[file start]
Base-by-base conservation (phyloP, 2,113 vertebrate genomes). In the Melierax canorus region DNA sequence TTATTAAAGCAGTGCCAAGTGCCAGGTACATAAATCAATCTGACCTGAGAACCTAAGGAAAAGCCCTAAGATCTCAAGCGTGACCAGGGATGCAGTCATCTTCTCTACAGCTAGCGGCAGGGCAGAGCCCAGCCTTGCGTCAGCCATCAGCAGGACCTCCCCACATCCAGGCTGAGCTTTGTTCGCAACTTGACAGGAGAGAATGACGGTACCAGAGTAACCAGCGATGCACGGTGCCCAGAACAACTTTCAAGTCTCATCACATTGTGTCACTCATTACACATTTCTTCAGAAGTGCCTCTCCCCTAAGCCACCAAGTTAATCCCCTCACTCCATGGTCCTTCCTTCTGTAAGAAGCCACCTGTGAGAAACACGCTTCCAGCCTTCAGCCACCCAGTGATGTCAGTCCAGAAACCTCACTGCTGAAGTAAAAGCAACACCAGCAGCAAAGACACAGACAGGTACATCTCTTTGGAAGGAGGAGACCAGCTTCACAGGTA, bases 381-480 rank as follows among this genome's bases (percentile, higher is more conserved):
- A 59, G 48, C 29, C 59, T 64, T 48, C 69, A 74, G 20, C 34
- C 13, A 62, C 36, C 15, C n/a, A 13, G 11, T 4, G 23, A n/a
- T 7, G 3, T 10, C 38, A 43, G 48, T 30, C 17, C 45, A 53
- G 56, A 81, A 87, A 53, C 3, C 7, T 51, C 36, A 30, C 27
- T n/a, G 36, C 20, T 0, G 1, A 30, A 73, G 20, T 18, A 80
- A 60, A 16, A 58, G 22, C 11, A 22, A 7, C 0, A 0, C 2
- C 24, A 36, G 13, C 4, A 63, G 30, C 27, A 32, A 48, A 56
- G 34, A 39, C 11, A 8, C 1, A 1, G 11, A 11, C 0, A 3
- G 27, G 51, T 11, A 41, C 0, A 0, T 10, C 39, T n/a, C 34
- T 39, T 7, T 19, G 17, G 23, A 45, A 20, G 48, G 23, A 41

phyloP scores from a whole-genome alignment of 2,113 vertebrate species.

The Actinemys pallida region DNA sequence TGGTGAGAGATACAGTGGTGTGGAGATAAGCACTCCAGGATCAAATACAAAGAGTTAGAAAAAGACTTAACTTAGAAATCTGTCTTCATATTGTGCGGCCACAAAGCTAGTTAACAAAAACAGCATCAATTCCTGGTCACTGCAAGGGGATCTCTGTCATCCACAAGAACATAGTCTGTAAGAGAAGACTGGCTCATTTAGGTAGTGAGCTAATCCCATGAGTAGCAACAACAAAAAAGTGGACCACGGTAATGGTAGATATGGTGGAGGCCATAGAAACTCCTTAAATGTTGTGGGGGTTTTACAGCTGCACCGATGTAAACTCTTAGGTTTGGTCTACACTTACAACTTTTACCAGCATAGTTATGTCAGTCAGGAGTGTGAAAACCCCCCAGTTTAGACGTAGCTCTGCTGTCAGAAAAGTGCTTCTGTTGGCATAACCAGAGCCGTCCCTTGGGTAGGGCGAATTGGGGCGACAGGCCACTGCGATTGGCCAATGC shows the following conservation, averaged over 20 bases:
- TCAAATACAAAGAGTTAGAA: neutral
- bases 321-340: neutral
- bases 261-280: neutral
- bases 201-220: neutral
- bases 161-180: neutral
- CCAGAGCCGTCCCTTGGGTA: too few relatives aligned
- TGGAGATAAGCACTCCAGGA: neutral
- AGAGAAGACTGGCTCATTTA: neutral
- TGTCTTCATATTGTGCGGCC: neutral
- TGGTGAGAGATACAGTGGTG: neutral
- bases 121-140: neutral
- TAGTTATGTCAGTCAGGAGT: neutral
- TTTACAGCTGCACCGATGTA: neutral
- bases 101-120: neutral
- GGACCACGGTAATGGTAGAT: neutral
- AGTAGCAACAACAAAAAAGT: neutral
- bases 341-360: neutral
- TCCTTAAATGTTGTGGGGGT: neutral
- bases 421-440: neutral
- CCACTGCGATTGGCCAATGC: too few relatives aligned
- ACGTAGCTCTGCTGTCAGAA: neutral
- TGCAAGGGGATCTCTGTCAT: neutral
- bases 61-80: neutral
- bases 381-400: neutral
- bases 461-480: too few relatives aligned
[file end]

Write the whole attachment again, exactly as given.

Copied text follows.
Base-by-base conservation (phyloP, 2,113 vertebrate genomes). In the Melierax canorus region DNA sequence TTATTAAAGCAGTGCCAAGTGCCAGGTACATAAATCAATCTGACCTGAGAACCTAAGGAAAAGCCCTAAGATCTCAAGCGTGACCAGGGATGCAGTCATCTTCTCTACAGCTAGCGGCAGGGCAGAGCCCAGCCTTGCGTCAGCCATCAGCAGGACCTCCCCACATCCAGGCTGAGCTTTGTTCGCAACTTGACAGGAGAGAATGACGGTACCAGAGTAACCAGCGATGCACGGTGCCCAGAACAACTTTCAAGTCTCATCACATTGTGTCACTCATTACACATTTCTTCAGAAGTGCCTCTCCCCTAAGCCACCAAGTTAATCCCCTCACTCCATGGTCCTTCCTTCTGTAAGAAGCCACCTGTGAGAAACACGCTTCCAGCCTTCAGCCACCCAGTGATGTCAGTCCAGAAACCTCACTGCTGAAGTAAAAGCAACACCAGCAGCAAAGACACAGACAGGTACATCTCTTTGGAAGGAGGAGACCAGCTTCACAGGTA, bases 381-480 rank as follows among this genome's bases (percentile, higher is more conserved):
- A 59, G 48, C 29, C 59, T 64, T 48, C 69, A 74, G 20, C 34
- C 13, A 62, C 36, C 15, C n/a, A 13, G 11, T 4, G 23, A n/a
- T 7, G 3, T 10, C 38, A 43, G 48, T 30, C 17, C 45, A 53
- G 56, A 81, A 87, A 53, C 3, C 7, T 51, C 36, A 30, C 27
- T n/a, G 36, C 20, T 0, G 1, A 30, A 73, G 20, T 18, A 80
- A 60, A 16, A 58, G 22, C 11, A 22, A 7, C 0, A 0, C 2
- C 24, A 36, G 13, C 4, A 63, G 30, C 27, A 32, A 48, A 56
- G 34, A 39, C 11, A 8, C 1, A 1, G 11, A 11, C 0, A 3
- G 27, G 51, T 11, A 41, C 0, A 0, T 10, C 39, T n/a, C 34
- T 39, T 7, T 19, G 17, G 23, A 45, A 20, G 48, G 23, A 41

phyloP scores from a whole-genome alignment of 2,113 vertebrate species.

The Actinemys pallida region DNA sequence TGGTGAGAGATACAGTGGTGTGGAGATAAGCACTCCAGGATCAAATACAAAGAGTTAGAAAAAGACTTAACTTAGAAATCTGTCTTCATATTGTGCGGCCACAAAGCTAGTTAACAAAAACAGCATCAATTCCTGGTCACTGCAAGGGGATCTCTGTCATCCACAAGAACATAGTCTGTAAGAGAAGACTGGCTCATTTAGGTAGTGAGCTAATCCCATGAGTAGCAACAACAAAAAAGTGGACCACGGTAATGGTAGATATGGTGGAGGCCATAGAAACTCCTTAAATGTTGTGGGGGTTTTACAGCTGCACCGATGTAAACTCTTAGGTTTGGTCTACACTTACAACTTTTACCAGCATAGTTATGTCAGTCAGGAGTGTGAAAACCCCCCAGTTTAGACGTAGCTCTGCTGTCAGAAAAGTGCTTCTGTTGGCATAACCAGAGCCGTCCCTTGGGTAGGGCGAATTGGGGCGACAGGCCACTGCGATTGGCCAATGC shows the following conservation, averaged over 20 bases:
- TCAAATACAAAGAGTTAGAA: neutral
- bases 321-340: neutral
- bases 261-280: neutral
- bases 201-220: neutral
- bases 161-180: neutral
- CCAGAGCCGTCCCTTGGGTA: too few relatives aligned
- TGGAGATAAGCACTCCAGGA: neutral
- AGAGAAGACTGGCTCATTTA: neutral
- TGTCTTCATATTGTGCGGCC: neutral
- TGGTGAGAGATACAGTGGTG: neutral
- bases 121-140: neutral
- TAGTTATGTCAGTCAGGAGT: neutral
- TTTACAGCTGCACCGATGTA: neutral
- bases 101-120: neutral
- GGACCACGGTAATGGTAGAT: neutral
- AGTAGCAACAACAAAAAAGT: neutral
- bases 341-360: neutral
- TCCTTAAATGTTGTGGGGGT: neutral
- bases 421-440: neutral
- CCACTGCGATTGGCCAATGC: too few relatives aligned
- ACGTAGCTCTGCTGTCAGAA: neutral
- TGCAAGGGGATCTCTGTCAT: neutral
- bases 61-80: neutral
- bases 381-400: neutral
- bases 461-480: too few relatives aligned